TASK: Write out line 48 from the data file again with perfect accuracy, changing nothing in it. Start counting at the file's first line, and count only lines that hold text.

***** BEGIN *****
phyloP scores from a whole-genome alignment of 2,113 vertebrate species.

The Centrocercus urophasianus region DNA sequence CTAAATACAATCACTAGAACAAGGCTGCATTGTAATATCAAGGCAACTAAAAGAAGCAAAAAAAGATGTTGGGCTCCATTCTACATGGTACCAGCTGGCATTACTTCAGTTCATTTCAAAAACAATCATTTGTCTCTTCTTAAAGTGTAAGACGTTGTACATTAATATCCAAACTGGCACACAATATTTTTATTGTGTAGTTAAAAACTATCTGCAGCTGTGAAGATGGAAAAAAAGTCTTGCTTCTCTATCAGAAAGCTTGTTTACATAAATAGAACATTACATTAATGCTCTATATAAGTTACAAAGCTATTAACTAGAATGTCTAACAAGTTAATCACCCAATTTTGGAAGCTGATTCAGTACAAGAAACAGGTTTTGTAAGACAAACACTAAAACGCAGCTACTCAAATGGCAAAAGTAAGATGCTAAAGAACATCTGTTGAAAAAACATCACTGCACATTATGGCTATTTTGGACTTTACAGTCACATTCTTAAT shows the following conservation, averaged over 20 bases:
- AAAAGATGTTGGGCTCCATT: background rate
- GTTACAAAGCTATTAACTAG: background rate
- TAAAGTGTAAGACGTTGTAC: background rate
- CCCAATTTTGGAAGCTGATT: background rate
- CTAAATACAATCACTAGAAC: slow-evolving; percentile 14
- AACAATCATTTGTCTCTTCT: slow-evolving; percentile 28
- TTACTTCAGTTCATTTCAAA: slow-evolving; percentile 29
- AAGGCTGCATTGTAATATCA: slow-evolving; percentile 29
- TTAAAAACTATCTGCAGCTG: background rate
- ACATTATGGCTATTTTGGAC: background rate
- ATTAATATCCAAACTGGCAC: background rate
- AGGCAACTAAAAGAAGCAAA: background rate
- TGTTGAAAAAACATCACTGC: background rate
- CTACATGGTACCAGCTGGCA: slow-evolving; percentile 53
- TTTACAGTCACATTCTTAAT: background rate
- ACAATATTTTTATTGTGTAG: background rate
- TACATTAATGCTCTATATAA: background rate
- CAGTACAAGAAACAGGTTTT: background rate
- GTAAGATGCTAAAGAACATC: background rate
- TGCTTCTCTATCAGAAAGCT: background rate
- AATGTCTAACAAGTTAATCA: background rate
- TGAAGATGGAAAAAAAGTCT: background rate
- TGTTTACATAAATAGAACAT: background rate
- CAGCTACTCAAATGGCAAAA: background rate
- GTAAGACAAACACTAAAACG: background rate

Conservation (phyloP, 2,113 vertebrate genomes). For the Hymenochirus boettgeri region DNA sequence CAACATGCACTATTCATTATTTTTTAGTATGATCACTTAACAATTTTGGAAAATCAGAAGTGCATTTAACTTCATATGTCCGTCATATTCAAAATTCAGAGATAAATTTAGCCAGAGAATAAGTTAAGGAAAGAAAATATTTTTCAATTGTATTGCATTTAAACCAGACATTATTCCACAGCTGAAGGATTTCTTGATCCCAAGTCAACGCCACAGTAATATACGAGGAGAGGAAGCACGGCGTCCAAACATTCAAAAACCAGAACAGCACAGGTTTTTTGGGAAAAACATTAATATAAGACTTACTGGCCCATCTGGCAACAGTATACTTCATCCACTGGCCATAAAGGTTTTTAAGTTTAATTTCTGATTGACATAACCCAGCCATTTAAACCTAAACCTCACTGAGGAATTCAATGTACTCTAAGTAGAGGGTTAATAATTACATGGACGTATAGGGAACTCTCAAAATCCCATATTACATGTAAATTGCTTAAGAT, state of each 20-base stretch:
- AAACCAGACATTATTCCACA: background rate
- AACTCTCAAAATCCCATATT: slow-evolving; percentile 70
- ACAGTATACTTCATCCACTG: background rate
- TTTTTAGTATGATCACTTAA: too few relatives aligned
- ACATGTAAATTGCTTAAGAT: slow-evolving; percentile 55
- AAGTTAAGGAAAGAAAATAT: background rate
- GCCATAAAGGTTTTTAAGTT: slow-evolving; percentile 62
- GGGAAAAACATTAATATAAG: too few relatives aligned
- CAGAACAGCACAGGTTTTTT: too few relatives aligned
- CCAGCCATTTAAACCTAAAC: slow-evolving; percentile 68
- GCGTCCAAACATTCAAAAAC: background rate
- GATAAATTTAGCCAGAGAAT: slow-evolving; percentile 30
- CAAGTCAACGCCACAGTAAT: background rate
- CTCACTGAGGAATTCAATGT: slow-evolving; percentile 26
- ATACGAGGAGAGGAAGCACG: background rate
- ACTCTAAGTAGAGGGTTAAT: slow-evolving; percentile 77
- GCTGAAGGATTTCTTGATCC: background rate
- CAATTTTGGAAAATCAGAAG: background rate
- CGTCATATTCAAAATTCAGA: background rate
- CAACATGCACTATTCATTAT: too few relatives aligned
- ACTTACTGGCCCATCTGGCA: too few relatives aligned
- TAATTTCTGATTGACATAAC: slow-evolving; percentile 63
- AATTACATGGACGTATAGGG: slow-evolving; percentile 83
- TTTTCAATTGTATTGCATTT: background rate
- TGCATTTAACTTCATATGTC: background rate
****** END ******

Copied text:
- CAACATGCACTATTCATTAT: too few relatives aligned